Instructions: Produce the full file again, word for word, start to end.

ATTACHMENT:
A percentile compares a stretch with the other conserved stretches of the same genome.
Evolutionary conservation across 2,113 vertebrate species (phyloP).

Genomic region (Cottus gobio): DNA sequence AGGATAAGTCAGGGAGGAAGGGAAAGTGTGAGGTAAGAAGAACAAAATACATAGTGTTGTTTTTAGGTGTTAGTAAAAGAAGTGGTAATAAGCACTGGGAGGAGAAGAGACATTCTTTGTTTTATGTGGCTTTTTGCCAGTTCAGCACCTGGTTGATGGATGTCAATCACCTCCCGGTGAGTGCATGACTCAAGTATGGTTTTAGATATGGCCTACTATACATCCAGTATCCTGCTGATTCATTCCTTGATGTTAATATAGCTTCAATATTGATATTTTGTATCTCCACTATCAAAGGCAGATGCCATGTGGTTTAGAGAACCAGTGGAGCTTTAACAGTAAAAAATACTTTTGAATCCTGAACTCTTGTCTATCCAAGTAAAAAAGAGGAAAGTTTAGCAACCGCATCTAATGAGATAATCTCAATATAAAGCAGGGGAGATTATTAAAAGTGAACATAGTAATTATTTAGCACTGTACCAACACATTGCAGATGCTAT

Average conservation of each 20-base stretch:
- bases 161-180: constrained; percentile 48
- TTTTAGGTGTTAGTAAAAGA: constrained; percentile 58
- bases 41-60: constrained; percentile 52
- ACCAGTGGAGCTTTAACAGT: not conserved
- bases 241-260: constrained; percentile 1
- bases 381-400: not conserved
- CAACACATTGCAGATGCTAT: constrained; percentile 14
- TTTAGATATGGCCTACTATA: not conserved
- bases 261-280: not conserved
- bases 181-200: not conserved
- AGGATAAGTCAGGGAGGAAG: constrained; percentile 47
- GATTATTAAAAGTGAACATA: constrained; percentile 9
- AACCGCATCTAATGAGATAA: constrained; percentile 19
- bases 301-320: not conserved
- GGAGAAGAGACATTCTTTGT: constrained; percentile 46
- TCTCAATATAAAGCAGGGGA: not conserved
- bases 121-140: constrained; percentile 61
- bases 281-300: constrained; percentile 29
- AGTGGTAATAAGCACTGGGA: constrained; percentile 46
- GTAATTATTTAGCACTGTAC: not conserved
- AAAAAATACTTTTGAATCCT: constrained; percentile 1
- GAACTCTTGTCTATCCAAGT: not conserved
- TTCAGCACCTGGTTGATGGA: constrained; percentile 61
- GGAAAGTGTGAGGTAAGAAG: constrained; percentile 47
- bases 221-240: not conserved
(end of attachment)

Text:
A percentile compares a stretch with the other conserved stretches of the same genome.
Evolutionary conservation across 2,113 vertebrate species (phyloP).

Genomic region (Cottus gobio): DNA sequence AGGATAAGTCAGGGAGGAAGGGAAAGTGTGAGGTAAGAAGAACAAAATACATAGTGTTGTTTTTAGGTGTTAGTAAAAGAAGTGGTAATAAGCACTGGGAGGAGAAGAGACATTCTTTGTTTTATGTGGCTTTTTGCCAGTTCAGCACCTGGTTGATGGATGTCAATCACCTCCCGGTGAGTGCATGACTCAAGTATGGTTTTAGATATGGCCTACTATACATCCAGTATCCTGCTGATTCATTCCTTGATGTTAATATAGCTTCAATATTGATATTTTGTATCTCCACTATCAAAGGCAGATGCCATGTGGTTTAGAGAACCAGTGGAGCTTTAACAGTAAAAAATACTTTTGAATCCTGAACTCTTGTCTATCCAAGTAAAAAAGAGGAAAGTTTAGCAACCGCATCTAATGAGATAATCTCAATATAAAGCAGGGGAGATTATTAAAAGTGAACATAGTAATTATTTAGCACTGTACCAACACATTGCAGATGCTAT

Average conservation of each 20-base stretch:
- bases 161-180: constrained; percentile 48
- TTTTAGGTGTTAGTAAAAGA: constrained; percentile 58
- bases 41-60: constrained; percentile 52
- ACCAGTGGAGCTTTAACAGT: not conserved
- bases 241-260: constrained; percentile 1
- bases 381-400: not conserved
- CAACACATTGCAGATGCTAT: constrained; percentile 14
- TTTAGATATGGCCTACTATA: not conserved
- bases 261-280: not conserved
- bases 181-200: not conserved
- AGGATAAGTCAGGGAGGAAG: constrained; percentile 47
- GATTATTAAAAGTGAACATA: constrained; percentile 9
- AACCGCATCTAATGAGATAA: constrained; percentile 19
- bases 301-320: not conserved
- GGAGAAGAGACATTCTTTGT: constrained; percentile 46
- TCTCAATATAAAGCAGGGGA: not conserved
- bases 121-140: constrained; percentile 61
- bases 281-300: constrained; percentile 29
- AGTGGTAATAAGCACTGGGA: constrained; percentile 46
- GTAATTATTTAGCACTGTAC: not conserved
- AAAAAATACTTTTGAATCCT: constrained; percentile 1
- GAACTCTTGTCTATCCAAGT: not conserved
- TTCAGCACCTGGTTGATGGA: constrained; percentile 61
- GGAAAGTGTGAGGTAAGAAG: constrained; percentile 47
- bases 221-240: not conserved